PA: 

How did this political climate directly impact on your friends and peers if at all?

 


 

DC:

At least I had people to talk to in the watch-house. : )


 

PA: 

The Brisbane watchouses, yes so many untold stories there. Thanks Dale and the type of art work you were making during the 1980’s, media used, subjects and themes?

 


 

DC:

I was painting. Mainly acrylic on paper. Bits of compressed charcoal and the occasional canvas, but yeah, painting, drawing, flat art.


 

PA: 

Kinship: A brief biography?

 


 

DC:

Born in Melbourne. My family moved a bit. Lived in Broome for a time as a youth. Finished secondary school in Cairns. Lived in Brisbane 1982 – 1988.


 

PA: 

Are there other members in your family who are artists?

 


 

DC:

Dad was painting when I was young. I remember a large oil of ‘Les Demoiselles d’Avignon’ he had painted hanging around somewhere. Mum was always drawing and painting too.

White chairs !!!! In the early days. I don’t remember food, but I do remember dancing. I remember breaking my leg at a 4ZZZ do. But I don’t remember how. And; Roy Harper at 4ZZZ Joint Effort, Nico at 4ZZZ Joint Effort, Jonathan Richman at Easts and The Residents at Easts supported by the closesthing…
Dale Chapman

 

PA: 

Is there one particularly vivid memory or event from your childhood when you knew you wanted to become an artist?

 


 

DC:

Shane Merry was the father of a childhood friend, Simon. Shane had a studio out the back of their house and to me it was a source of amazement, wonder and possibilities. I used one of his old oil covered palettes, smeared some paint on it and signed my name. It was my first ‘real’ painting.


 

PA: 

And your direct experience of Higher Education at QCA?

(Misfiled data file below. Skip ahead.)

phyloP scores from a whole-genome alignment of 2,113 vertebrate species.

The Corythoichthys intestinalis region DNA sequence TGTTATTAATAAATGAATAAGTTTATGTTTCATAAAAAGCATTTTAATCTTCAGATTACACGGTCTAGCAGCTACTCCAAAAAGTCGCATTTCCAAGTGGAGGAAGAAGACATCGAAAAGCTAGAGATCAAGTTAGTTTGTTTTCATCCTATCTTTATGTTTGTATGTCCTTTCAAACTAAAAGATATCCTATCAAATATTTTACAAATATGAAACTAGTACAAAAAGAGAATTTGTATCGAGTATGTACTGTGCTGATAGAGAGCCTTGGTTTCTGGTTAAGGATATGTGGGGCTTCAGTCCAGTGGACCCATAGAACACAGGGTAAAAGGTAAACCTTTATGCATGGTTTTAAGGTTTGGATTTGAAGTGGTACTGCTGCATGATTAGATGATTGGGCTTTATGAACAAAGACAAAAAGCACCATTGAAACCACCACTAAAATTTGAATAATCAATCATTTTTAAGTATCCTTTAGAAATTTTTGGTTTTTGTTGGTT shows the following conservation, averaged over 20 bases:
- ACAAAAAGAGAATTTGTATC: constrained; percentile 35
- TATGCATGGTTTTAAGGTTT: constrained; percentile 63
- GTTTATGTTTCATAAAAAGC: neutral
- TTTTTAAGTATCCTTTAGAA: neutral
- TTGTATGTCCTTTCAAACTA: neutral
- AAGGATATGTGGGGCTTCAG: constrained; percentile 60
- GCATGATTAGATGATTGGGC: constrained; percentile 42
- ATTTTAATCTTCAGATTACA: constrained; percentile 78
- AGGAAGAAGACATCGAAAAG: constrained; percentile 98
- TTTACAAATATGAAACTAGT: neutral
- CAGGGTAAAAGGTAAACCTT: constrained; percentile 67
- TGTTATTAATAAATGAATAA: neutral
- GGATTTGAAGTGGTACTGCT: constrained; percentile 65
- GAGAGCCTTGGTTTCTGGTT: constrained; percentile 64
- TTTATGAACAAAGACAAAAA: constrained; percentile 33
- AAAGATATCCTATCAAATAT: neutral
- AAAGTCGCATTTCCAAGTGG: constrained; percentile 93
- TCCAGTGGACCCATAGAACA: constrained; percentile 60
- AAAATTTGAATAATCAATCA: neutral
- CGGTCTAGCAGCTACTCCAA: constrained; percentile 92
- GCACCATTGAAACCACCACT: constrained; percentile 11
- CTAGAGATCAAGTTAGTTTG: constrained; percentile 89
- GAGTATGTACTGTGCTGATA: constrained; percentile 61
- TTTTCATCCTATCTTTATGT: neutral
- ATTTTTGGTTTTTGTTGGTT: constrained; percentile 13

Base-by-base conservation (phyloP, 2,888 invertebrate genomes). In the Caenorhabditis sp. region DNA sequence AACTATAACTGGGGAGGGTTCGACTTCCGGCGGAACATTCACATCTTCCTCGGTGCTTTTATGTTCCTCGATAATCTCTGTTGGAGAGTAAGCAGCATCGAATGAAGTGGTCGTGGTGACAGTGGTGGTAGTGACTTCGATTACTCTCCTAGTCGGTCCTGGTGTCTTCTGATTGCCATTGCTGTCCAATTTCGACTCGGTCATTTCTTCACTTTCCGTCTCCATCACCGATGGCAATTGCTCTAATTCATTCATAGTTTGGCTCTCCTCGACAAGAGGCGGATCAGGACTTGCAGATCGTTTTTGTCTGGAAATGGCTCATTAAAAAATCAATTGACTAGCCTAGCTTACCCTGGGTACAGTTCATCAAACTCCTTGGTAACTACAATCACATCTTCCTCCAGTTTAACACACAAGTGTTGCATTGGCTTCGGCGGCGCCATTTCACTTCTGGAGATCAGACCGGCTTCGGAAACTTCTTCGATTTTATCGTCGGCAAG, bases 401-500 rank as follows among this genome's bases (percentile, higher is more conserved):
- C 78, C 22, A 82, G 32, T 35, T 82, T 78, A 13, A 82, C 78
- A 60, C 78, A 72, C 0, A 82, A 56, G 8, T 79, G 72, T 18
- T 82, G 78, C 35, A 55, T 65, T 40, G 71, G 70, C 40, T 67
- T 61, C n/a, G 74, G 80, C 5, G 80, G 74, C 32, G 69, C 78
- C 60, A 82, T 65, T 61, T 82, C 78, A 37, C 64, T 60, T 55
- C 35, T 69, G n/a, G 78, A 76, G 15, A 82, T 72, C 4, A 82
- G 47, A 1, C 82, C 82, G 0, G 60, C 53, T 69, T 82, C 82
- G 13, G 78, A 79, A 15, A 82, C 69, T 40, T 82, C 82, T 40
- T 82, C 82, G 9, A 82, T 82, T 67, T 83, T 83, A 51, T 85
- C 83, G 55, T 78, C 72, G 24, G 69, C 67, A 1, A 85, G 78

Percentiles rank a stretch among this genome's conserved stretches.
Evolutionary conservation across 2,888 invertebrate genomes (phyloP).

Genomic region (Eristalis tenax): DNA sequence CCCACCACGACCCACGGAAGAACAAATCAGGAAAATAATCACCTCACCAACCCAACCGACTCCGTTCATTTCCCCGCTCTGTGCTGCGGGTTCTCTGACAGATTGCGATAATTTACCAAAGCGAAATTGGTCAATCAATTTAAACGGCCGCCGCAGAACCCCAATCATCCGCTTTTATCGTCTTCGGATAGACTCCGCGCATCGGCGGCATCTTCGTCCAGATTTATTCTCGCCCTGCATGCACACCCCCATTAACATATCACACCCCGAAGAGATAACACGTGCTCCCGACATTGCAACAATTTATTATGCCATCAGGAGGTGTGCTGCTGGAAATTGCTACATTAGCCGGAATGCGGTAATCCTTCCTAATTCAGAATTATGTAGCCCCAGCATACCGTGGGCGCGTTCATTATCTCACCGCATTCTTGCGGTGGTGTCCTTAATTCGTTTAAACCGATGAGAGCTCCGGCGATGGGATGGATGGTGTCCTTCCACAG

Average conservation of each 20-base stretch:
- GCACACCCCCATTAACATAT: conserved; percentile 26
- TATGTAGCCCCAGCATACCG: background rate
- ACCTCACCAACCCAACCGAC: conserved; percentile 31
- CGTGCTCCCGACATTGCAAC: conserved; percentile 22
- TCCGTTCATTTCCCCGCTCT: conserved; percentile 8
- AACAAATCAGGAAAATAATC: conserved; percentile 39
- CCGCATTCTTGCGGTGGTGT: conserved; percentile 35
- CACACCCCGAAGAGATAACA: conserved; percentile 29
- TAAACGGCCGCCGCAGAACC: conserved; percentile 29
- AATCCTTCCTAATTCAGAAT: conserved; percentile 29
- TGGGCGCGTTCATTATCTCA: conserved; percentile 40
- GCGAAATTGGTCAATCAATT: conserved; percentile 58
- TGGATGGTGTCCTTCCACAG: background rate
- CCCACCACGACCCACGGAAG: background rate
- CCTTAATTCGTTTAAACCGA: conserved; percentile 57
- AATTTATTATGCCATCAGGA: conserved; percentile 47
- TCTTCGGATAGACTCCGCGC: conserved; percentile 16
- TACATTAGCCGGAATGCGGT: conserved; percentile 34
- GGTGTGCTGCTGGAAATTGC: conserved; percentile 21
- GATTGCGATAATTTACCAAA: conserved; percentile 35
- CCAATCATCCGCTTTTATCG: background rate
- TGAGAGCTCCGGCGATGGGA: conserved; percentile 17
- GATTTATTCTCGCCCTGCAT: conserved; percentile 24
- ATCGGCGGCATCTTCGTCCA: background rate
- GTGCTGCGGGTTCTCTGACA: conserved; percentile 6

DC:

I was there from 82 -84. I had a ball. Fuck! It was art school! Studio C! I did have a crush on teacher Pat Hoffie and one time I couldn’t speak for days.


 

PA: 

Where did you hang out Dale?

 


 

DC:

White chairs !!!! In the early days. I don’t remember food, but I do remember dancing. I remember breaking my leg at a 4ZZZ do. But I don’t remember how. And; Roy Harper at 4ZZZ Joint Effort, Nico at 4ZZZ Joint Effort, Jonathan Richman at Easts and The Residents at Easts supported by the closesthing.


 

PA: 

Your artist influences at the time?

 


 

DC:

Hmmm.This is difficult. There were so many. Jeanelle Hurst was one. Adam Boyd. Hiram To. That’s three. But there’s also Shane Kneipp, Hollie, Julia Bell, Leanne Ramsay, Donald Holt and the list goes on ….


 

PA: 

2015 marks the 40th year anniversary of the Institute of Modern Art, tell me about the role the IMA played in your own personal experience Dale ?

 


 

DC:

The IMA was an essential part of my art education both as an art student and as an emerging artist. Young Contemporaries , a group show of Brisbane artists curated by Bob Liguard and Peter Cripps  in 1986 was particularly important.


 

PA: 

Tell me about any direct measure of support, patronage and interest from established Brisbane/Qld galleries/institutions you received during this early time in your career? Did it help? How so?

 


 

DC:

Thank you to all the people who bought my paintings and said nice things to me.

remix dale chapman studio 1987
Photo: Dale Chapman- remix dale chapman that studios 1987